Within a week, an important French collector (his Fluxus collection rivals Gil Silverman's, and the remainder of it far surpasses most with contemporary pieces) visited MONA and bought not just one work by the Detroit artist exhibiting in our 10,000 sq foot space, but her entire exhibition.

So I think of this story whenever I hear such blanket statements about Detroit art and its artists. And how their work could not stand up to national or international standards.

And I also laugh, because the Detroit artist that the two visitors were slamming not only went on to show in NYC but will soon be given a solo show at the premiere Michigan gallery.

- Jef

11:22 AM  
Anonymous Anonymous said...

Please stop whining. I believe if artists commit themselves to their work and can achieve something significant within their direction, the work can begin to develop a voice that can not be argued with. I disagree with previous "anons" about Detroit art being all bad, but I do agree that more Detroit artists should push their work outside of Detroit. You can't be a hometown hero in your hometown. If Detroit artists went out into the broader art world and remained loyal to their home city it wouldn't hurt anyone involved. I do not agree with constantly complaining about problems, take action. I salute Ann who started this blog, Andrew for opening Synergy, and I am sorry but I think MoCAD is a great idea in any form. Yes MCA Chicago supports its local artists. THankfully I am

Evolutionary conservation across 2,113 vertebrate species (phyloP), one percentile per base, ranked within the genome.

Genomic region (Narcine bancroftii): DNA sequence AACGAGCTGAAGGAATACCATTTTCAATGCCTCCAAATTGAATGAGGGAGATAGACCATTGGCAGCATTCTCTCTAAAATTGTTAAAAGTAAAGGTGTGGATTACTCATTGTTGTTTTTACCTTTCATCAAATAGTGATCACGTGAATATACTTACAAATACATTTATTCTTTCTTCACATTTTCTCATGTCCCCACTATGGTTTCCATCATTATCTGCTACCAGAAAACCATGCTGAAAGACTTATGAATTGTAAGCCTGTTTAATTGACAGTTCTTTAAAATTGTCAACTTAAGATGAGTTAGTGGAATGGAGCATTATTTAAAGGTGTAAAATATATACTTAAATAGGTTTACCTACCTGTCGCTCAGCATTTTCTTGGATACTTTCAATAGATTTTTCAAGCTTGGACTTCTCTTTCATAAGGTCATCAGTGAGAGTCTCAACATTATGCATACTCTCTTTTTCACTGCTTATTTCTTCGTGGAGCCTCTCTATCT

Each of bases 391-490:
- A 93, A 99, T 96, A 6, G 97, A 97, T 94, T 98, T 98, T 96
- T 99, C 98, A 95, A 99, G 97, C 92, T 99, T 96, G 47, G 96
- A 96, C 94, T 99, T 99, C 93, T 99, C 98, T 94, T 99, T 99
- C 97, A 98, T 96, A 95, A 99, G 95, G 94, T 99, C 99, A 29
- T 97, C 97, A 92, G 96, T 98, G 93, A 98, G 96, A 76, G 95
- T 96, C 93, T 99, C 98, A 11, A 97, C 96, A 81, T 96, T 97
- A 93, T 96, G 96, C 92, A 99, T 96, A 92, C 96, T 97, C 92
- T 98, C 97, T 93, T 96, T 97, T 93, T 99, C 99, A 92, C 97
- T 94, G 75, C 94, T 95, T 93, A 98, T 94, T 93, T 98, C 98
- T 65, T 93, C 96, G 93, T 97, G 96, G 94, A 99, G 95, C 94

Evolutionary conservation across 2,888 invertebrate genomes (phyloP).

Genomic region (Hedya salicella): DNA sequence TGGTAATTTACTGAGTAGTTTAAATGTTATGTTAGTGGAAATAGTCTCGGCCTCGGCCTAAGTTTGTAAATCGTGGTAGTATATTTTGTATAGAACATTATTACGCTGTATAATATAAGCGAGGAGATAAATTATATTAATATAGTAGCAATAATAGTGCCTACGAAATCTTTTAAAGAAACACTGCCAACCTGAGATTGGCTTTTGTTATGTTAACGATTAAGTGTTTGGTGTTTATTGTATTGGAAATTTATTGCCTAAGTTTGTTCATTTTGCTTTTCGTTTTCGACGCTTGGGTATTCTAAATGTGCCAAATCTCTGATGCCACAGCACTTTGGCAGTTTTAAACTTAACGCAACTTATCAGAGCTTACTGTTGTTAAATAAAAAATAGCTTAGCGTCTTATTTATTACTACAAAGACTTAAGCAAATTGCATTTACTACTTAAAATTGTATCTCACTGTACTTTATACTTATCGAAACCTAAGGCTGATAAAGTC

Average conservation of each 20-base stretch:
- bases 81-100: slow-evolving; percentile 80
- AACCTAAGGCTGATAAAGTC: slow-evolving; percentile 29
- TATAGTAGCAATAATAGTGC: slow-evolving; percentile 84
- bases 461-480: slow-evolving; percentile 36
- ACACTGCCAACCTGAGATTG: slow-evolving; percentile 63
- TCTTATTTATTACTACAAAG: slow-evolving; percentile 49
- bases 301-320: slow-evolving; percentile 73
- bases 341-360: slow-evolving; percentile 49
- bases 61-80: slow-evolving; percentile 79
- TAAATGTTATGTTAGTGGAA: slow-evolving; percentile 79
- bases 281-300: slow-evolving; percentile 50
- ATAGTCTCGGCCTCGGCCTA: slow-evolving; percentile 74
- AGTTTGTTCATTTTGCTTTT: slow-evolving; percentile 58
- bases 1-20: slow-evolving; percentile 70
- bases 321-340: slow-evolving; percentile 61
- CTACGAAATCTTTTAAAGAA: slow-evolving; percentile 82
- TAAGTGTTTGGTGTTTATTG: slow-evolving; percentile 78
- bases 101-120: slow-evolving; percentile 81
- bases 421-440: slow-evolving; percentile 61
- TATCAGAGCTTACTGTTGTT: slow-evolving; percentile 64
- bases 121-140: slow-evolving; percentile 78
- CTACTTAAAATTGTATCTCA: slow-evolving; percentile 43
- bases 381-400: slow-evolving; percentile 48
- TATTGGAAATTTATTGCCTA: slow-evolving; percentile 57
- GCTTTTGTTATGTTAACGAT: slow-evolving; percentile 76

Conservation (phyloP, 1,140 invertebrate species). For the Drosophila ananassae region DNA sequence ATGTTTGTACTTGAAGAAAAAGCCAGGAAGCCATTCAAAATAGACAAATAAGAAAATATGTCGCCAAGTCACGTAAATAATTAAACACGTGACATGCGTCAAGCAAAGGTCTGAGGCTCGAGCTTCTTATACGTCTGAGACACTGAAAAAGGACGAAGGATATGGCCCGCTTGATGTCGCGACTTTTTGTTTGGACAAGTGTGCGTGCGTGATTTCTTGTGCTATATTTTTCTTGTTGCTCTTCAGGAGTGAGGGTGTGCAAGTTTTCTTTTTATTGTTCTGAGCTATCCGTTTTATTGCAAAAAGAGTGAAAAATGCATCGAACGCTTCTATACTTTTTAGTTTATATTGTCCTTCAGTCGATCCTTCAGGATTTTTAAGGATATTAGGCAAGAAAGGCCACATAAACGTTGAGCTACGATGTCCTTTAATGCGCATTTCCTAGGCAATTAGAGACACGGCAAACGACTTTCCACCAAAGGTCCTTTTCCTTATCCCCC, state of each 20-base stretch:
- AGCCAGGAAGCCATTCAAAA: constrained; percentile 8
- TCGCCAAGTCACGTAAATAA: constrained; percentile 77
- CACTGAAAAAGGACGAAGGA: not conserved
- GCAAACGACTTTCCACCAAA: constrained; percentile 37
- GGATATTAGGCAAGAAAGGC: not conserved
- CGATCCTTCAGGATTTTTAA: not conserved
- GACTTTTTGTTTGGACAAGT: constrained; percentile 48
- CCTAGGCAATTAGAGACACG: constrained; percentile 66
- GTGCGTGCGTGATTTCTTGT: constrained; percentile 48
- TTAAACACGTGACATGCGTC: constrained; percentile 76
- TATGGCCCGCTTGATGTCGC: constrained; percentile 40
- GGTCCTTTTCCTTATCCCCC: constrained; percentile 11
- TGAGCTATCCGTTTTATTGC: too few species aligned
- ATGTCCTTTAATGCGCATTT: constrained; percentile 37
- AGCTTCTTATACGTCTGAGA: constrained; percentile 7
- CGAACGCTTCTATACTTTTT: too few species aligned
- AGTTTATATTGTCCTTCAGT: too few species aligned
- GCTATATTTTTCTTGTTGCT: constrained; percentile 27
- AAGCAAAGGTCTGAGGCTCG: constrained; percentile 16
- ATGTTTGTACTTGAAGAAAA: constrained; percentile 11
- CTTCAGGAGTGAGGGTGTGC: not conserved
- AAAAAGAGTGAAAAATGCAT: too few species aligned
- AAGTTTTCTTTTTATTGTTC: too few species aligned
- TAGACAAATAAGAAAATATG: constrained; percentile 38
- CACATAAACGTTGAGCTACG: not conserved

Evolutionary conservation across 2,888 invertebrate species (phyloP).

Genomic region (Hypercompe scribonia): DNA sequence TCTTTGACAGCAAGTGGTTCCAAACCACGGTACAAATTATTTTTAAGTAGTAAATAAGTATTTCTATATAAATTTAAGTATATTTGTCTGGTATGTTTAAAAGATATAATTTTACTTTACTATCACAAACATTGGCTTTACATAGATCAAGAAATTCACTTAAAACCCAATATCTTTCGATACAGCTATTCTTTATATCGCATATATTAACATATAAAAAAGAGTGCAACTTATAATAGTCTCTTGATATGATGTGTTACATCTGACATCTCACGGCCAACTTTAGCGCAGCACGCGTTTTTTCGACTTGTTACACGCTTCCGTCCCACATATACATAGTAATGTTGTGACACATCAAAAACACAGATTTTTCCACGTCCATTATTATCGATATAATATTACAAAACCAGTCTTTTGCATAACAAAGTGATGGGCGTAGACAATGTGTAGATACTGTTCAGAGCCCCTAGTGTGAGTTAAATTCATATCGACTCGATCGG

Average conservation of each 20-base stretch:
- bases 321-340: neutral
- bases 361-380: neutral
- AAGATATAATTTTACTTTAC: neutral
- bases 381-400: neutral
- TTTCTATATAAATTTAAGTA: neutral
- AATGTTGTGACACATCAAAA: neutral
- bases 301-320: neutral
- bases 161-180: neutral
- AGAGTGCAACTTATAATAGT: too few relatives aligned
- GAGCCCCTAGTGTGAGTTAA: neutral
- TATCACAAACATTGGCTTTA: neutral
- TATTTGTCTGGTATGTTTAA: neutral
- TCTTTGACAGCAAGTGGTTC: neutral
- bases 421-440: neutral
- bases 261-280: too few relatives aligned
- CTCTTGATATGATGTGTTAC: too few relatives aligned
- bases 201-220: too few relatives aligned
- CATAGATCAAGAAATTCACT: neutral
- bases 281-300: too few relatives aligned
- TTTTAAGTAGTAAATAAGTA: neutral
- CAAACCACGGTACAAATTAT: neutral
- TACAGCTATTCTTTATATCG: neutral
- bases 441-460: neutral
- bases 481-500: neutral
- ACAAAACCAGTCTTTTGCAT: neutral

"literate" enough on the art world to know each month they provide the 12x12 show to young Chicago talent. Part of the goal of the museum should be to support the local community and artists but why can't the main goal be to bring Great international artists to Detroit? True most Detroiters know the work of these artists but how many have seen them in person? Not to mention the undergraduates who can be exposed to them for the first time without needing a slide projector. Continue to pressure the MoCAD for support of Detroit artists. But be more reasonable about how and what you choose to fight, because as previous post suggest, it comes off the wrong way to be so angry and defensive when someone tries to present an opposite view of the situation.

12:47 PM  
Anonymous Anonymous said...